Photo and text Tiit Hunt, www.rmk.ee
In the RMK Tallinn office atrium at Toompuiestee 24 the exhibition ”13 tihast” is open on workdays until May 21st. Modern nestboxes - the works of first year Interior Architecture students at the Estonian Academy of Arts - and photos by Tiit Hunt of birds inhabiting nestboxes are shown.
Men have attracted birds to breed at their houses already since ancient times. In the old days their singing was probably not very important, but their eggs were an important food supplement.
The purpose of installing nestboxes has changed over times. During the last century nestboxes by hundreds were set up in forests, as a means of reducing the number of timber pests: birds should be useful. Today nestboxes are placed in trees in the garden or on the walls of houses, saunas or toolsheds so that the nesters as neighbours can delight us.
The bird species that come to breed in nestboxes make their nests in nature mainly in tree hollows, crevices and cracks. Old nest hollows made by woodpeckers are luxury homes for many passerines. We have nearly 30 such bird species.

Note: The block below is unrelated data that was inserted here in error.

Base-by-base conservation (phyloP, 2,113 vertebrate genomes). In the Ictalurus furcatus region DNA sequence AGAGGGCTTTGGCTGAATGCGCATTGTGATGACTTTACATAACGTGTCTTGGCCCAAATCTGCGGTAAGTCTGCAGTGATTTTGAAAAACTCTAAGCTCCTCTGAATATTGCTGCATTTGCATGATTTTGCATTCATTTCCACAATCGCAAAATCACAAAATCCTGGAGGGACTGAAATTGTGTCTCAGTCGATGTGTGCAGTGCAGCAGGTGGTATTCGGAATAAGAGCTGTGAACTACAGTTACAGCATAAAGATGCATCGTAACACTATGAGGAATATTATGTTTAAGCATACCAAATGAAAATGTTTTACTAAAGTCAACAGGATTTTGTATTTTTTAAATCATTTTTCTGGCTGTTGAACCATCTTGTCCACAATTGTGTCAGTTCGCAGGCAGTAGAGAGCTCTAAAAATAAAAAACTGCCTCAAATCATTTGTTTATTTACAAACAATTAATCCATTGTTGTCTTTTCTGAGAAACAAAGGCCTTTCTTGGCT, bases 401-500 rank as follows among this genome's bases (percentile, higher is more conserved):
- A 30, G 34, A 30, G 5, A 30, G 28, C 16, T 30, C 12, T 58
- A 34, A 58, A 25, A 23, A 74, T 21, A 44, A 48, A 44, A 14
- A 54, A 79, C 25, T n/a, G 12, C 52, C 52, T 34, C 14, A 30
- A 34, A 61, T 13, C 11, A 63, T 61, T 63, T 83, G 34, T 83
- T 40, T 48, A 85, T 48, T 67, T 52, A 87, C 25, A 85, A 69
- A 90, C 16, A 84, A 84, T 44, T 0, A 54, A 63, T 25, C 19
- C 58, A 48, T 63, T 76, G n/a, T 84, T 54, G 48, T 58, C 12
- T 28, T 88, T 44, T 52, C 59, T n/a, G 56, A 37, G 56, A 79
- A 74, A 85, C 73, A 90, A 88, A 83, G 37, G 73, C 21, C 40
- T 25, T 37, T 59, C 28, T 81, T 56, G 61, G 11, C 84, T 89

Besides the starlings and great tits familiar to all, the most common settlers in nestboxes in a home garden are sparrows, pied flycatchers, blue tits, swifts and redstarts.
Traditionally nestboxes for birds are set up in spring before the arrival of the first spring heralds, and rightly so. During the spring breeding season they really are used as intended, but nestboxes can also be used during other seasons and for other purposes. The pygmy owl for instance picked tits from the birdfeeder for garden birds and filled the starling’s nestbox to the brim with them as a food store. Some birds come to nestboxes in winter to spend the night. Squirrels, bats, mice, wasps and others also use nestboxes for breeding and for shelter.
Let us make life easier for our feathered friends with a home-made nestbox!